Emergency Numbers in Germany: A Complete 2024 Guide

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When you’re in a foreign country, being prepared for unexpected situations is crucial for your safety and well-being. One of the most vital pieces of information to have at hand is a set of emergency contact numbers relevant to your location.

Whether you find yourself needing immediate medical assistance, police intervention, or other specialized services, knowing the right numbers to dial can make all the difference.

Key Takeaways

  • 110 is the emergency number for police in Germany.
  • 112 is the number for fire and medical emergencies, as well as the general European Emergency Number.
  • Non-emergency numbers provide valuable assistance for less urgent situations.
  • Specialized emergency services like poison control and women’s crisis centers exist for specific needs.
  • Proper procedures must be followed when making an emergency call in Germany.

Basic Emergency Numbers

It’s crucial to familiarize yourself with three primary emergency numbers in Germany.

Type of EmergencyEmergency NumberDescription
Police110For immediate police intervention, such as theft, acts of violence, or significant disturbances.
Fire112For fire emergencies like building fires, forest fires, or small uncontrolled blazes.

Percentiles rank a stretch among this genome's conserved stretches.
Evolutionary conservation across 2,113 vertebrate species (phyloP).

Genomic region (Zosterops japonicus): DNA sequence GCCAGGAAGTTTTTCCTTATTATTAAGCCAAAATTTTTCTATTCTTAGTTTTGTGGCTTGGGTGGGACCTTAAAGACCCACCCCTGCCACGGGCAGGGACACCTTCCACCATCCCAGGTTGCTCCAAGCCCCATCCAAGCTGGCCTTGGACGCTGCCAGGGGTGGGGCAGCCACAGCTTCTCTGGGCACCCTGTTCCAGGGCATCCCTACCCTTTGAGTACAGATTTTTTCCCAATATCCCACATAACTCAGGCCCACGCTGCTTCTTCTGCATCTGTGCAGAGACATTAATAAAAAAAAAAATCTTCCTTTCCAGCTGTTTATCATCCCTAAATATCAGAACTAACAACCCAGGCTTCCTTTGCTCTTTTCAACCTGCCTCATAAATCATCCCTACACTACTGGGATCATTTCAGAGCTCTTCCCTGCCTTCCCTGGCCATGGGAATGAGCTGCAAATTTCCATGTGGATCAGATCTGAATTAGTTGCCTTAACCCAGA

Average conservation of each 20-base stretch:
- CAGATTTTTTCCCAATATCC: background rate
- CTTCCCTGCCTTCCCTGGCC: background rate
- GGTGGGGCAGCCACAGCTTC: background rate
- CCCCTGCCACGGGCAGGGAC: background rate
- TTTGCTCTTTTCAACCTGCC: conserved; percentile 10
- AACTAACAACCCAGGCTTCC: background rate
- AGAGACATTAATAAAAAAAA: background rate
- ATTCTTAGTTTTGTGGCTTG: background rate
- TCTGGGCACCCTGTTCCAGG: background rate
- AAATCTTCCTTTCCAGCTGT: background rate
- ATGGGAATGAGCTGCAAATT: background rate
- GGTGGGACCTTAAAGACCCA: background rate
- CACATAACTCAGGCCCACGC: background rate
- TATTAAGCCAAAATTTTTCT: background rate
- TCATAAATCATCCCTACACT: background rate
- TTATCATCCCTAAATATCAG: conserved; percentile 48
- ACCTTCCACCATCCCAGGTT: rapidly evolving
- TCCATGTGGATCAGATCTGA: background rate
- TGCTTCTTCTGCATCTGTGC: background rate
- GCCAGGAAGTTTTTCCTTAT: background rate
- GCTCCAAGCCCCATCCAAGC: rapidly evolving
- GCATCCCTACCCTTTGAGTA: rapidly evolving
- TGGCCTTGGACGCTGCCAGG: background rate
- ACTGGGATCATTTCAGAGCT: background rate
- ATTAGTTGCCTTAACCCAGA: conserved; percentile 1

Medical112For medical emergencies like heart attacks, strokes, or severe injuries requiring immediate attention.

These are designated for specific types of emergencies and are available 24/7:

Police: 110

If you encounter situations that require immediate police intervention, such as theft, acts of violence, or significant disturbances, you should dial 110. This will connect you to the nearest police dispatch center.

Fire: 112

If you come across a fire emergency—a building alight, a forest fire, or even a small but uncontrollable blaze in a public area—dial 112 to alert the fire department. They will respond swiftly to handle the situation.

Medical: 112

In case of a medical emergency such as a heart attack, stroke, or severe injury from an accident, 112 is the number to call. This connects you to medical services that will guide you through the immediate steps to take while waiting for an ambulance or medical personnel to arrive.

These numbers are toll-free and can be dialed from any landline, public phone booth, or mobile phone—even without a SIM card. When in doubt, 112 serves as a general emergency number that can connect you to multiple services, including fire and medical assistance.

International Emergency Number

International Emergency Number

Navigating emergency situations in a foreign country can be particularly challenging, but the European Union has standardized certain emergency services to make it easier. The number 112 is not only designated for fire and medical emergencies in Germany; it is also the European Emergency Number.